This week: pandemic pressure on women’s shelters; Nova Scotia non-profits facing rising demand; new forecasting tools for fundraisers, and an announcement about The Philanthropist’s masthead.
Some of our own news to share
Danny Glenwright, our managing editor since August 2016, as well as executive director of Action Against Hunger Canada, is taking on the role of president and CEO of Save the Children Canada, beginning March 1. The decision was announced this week by Save the Children board chair Richard Stursberg, who described Danny as “a standout candidate.”
“Danny has a wealth of experience in the development sector, is a brilliant leader, and most importantly, he has the passion and drive to make a lasting change in the lives of children whose rights are most deprived,” Stursberg said.
Leslie Wright, publication manager at The Philanthropist and a member of the Agora Foundation board, said she was “pleased to see him take on this critical role with our colleagues in the international sector.” Succeeding Danny as managing editor is Lesley Fraser, who is currently associate editor. She launched her editing career just over a decade ago as the first copyeditor at Pink Triangle Press, overseeing the Xtra website and newspapers until 2015. As a freelance editor, she also contributes frequently to Corporate Knights and HarperCollins Canada.
Resilience and the non-profit sector
Carleton University’s Philanthropy and Nonprofit Leadership program released a list of a tough year’s 10 most impactful reports, with an eight-page reflection on navigating uncertainty from accounting giant PwC and the McConnell Foundation in top spot. The concise document includes core questions for directors and leadership teams, the survey results of how more than 400 organizations are making strategic investments, and insights on the role that “collaborative technologies” can play in creating more agile organizations.
“Virtual work presents new opportunities for teams to use technology to engage, collaborate and find efficiencies that build relationships while driving longer-term effectiveness,” the report notes. “By investing in the right skills to help people move from a short-term focus on ‘business as usual’ towards a culture of lifelong learning, leaders can help promote the mindset and behaviours required to transform and adapt to an increasingly digital world.”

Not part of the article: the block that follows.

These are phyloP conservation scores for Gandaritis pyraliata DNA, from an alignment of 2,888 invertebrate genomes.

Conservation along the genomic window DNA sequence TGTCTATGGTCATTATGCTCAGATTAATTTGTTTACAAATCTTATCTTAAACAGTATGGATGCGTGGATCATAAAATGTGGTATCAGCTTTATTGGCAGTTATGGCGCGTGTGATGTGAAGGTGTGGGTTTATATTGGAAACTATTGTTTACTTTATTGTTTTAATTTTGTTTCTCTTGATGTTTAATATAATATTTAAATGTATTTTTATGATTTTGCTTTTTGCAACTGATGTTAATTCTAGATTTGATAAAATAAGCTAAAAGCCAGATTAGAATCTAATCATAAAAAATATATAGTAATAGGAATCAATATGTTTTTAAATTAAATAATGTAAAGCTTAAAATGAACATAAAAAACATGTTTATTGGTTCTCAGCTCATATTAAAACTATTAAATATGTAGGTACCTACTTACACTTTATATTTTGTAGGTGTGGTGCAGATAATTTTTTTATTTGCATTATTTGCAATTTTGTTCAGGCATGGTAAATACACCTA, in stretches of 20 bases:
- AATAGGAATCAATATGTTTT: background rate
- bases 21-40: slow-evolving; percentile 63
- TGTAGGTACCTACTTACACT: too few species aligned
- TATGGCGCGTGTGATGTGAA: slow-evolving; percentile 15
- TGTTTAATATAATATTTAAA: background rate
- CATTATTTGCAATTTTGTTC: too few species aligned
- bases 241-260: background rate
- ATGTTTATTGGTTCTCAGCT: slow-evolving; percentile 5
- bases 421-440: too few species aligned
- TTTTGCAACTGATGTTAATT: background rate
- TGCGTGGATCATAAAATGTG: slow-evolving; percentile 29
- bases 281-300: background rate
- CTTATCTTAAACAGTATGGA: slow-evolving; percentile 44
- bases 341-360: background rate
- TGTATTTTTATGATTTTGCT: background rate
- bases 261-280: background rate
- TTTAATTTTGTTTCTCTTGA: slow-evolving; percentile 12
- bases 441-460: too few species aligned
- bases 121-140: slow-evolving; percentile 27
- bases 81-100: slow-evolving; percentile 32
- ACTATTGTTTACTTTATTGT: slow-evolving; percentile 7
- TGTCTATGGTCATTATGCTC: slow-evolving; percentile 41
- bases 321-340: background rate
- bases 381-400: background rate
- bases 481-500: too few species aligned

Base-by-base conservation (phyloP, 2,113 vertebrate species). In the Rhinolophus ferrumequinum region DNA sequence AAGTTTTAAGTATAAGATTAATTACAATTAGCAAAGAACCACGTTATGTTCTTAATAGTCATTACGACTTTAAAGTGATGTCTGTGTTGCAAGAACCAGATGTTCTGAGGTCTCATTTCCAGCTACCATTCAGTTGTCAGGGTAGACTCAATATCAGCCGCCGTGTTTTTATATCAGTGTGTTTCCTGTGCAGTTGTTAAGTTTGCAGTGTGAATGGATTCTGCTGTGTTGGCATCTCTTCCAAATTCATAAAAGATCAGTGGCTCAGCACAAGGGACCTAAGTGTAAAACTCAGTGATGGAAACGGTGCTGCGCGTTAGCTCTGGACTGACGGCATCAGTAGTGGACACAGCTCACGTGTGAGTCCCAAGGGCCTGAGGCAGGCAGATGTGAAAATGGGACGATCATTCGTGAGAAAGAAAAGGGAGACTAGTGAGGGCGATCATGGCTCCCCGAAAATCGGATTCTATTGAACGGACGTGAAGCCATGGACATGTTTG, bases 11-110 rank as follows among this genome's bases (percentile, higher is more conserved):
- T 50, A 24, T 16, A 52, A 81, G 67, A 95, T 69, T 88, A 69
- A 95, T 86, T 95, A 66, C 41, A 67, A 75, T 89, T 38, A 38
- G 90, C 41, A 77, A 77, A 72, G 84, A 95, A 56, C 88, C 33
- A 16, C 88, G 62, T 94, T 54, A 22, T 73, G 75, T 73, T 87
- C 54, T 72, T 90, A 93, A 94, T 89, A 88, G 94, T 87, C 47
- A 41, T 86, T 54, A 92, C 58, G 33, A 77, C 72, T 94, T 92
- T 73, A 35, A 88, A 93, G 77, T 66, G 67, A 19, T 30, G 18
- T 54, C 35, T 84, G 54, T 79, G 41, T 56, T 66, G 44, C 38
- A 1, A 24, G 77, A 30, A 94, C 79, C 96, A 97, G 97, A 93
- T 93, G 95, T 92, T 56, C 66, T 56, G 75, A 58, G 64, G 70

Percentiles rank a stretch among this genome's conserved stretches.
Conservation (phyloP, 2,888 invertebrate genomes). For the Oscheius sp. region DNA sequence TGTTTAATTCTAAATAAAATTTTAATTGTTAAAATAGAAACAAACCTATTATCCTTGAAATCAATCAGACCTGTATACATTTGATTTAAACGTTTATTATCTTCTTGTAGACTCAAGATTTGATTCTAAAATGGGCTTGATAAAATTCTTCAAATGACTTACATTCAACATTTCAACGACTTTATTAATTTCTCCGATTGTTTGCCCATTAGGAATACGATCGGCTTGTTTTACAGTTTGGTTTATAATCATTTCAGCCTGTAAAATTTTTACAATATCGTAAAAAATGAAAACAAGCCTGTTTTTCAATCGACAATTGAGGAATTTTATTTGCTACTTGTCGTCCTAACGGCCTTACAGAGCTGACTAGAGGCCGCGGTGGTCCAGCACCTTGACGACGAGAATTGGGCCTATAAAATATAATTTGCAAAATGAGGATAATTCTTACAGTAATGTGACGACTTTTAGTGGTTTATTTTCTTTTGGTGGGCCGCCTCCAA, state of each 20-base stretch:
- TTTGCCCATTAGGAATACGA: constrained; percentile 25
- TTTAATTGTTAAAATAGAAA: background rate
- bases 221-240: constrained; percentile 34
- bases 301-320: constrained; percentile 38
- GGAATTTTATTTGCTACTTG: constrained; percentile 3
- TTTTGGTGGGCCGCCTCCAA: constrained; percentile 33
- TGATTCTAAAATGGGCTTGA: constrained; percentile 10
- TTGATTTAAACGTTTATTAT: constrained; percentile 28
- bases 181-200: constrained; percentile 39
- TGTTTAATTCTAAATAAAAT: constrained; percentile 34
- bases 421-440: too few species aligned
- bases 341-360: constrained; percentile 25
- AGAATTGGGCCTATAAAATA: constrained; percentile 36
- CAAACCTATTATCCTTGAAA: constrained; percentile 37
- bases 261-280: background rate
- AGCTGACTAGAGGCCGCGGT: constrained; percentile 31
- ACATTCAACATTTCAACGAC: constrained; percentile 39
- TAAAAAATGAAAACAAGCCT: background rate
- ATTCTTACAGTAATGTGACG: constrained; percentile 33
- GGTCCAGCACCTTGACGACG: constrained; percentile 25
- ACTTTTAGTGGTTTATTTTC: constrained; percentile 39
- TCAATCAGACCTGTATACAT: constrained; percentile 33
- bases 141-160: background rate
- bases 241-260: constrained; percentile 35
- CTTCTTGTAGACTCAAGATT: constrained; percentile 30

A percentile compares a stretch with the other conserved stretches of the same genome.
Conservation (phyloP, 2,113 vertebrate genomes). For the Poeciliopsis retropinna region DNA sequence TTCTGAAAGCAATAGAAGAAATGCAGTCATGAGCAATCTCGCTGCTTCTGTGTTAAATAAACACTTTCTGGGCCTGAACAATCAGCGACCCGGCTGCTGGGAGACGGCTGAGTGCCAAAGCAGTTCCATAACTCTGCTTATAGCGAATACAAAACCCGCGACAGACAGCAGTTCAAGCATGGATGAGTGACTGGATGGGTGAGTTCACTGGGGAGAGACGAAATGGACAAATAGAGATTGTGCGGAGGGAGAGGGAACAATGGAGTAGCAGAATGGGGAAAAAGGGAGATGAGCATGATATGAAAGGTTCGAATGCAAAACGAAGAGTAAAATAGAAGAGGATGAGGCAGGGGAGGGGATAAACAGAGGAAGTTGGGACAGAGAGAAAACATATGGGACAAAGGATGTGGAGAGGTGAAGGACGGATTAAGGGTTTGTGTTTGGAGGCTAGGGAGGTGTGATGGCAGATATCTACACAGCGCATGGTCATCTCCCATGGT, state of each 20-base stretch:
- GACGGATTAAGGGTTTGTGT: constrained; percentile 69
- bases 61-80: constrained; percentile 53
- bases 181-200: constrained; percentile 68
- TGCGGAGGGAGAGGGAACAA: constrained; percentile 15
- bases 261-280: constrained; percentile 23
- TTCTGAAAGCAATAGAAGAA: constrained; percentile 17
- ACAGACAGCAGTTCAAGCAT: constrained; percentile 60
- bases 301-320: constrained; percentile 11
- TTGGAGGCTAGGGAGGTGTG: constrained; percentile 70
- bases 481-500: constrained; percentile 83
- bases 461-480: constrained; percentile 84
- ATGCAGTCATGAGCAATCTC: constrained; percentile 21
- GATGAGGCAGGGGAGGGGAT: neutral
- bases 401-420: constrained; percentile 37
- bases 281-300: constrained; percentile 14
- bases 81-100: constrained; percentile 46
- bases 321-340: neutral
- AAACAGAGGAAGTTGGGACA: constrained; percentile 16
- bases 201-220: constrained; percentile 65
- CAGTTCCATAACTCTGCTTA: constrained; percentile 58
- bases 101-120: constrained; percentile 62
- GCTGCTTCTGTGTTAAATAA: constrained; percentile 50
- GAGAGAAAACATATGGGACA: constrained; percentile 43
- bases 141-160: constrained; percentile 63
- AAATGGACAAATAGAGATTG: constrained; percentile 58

Pandemic-related stress, cramped apartments, and rising unemployment have combined to produce a noticeable uptick in domestic violence and abuse, according to new research coming from a national network of women’s shelters.
“According to Women’s Shelters Canada, which released results of a survey of 266 Canadian shelters, 16 per cent of women admitted to shelters reported experiencing ‘much more severe’ violence,” CTV News reported this week. “Thirty-six per cent spoke of dealing with ‘somewhat more severe’ abuse.” Many shelters are finding it more and more difficult to respond to need.
“Isolation is almost like a gift for an abuser,” Nina Gorka, a director with YWCA Toronto, told CTV. “When you remove accessibility to resources, to supports, to transportation, to childcare, all of those pieces become a very insular experience for people who are experiencing violence in the home.”
Nova Scotia non-profit squeeze grows
The Community Sector Council of Nova Scotia in late December released an eighth-month check-up on how the province’s non-profits have fared during the COVID-19 pandemic, based on surveys completed by 211 groups. Besides the generally anticipated impacts – increased stress, reduced revenues – a handful of new findings has added troubling details about the pandemic’s fallout:
- Some sub-sectors seem more vulnerable to temporary or permanent closure than others, including voluntary organizations and those operating in culture, sports and recreation.
- The number of groups reporting an increased demand for services has jumped to 40%, from 27% in April.
- Barely half of the responding groups – 52% – said they had received federal funding since the pandemic began, with less than a third reporting provincial top-ups or assistance.
The complete report is here.
Future of Good has put out a call to solicit votes on its list of the top 100 recovery projects for 2030. The organization has assembled and mapped a wide range of environmental, social justice, community development and innovation-oriented initiatives from across the country. They focus on a diverse set of goals, from seniors’ health to decent work to sustainable cities. Some are grassroots initiatives, while others have brought in funding from social innovation funds. To vote, you need to register with Future of Good. More details here.
With so many charities and non-profits scrambling for revenues these days, insights into more effective fundraising techniques and tools have become the coin of the realm. To that end, Imagine Canada and Keela, a firm that develops software for non-profits, have teamed up to create a fundraising forecasting tool that is meant to help organizations make more accurate projections in periods of fluctuating income.
- The Calgary Chamber of Voluntary Organizations will be holding a web forum on social finance and social entrepreneurship on January 21, at 2pm MT. Neetu Sidhu, of ATB Financial, will moderate the session, which looks at why these approaches have become increasingly important for non-profits. Details/tickets here.
- The RBC Launchpad Music Entrepreneurship Program, in partnership with Toronto’s Artscape Daniels Launchpad, is hosting sessions on life in the music world and networking in a virtual – i.e., no live performances – era. January 18 and 25, both from 5pm to 7pm. More information on these two sessions and other Launchpad programming here.
Weekly news & analysis
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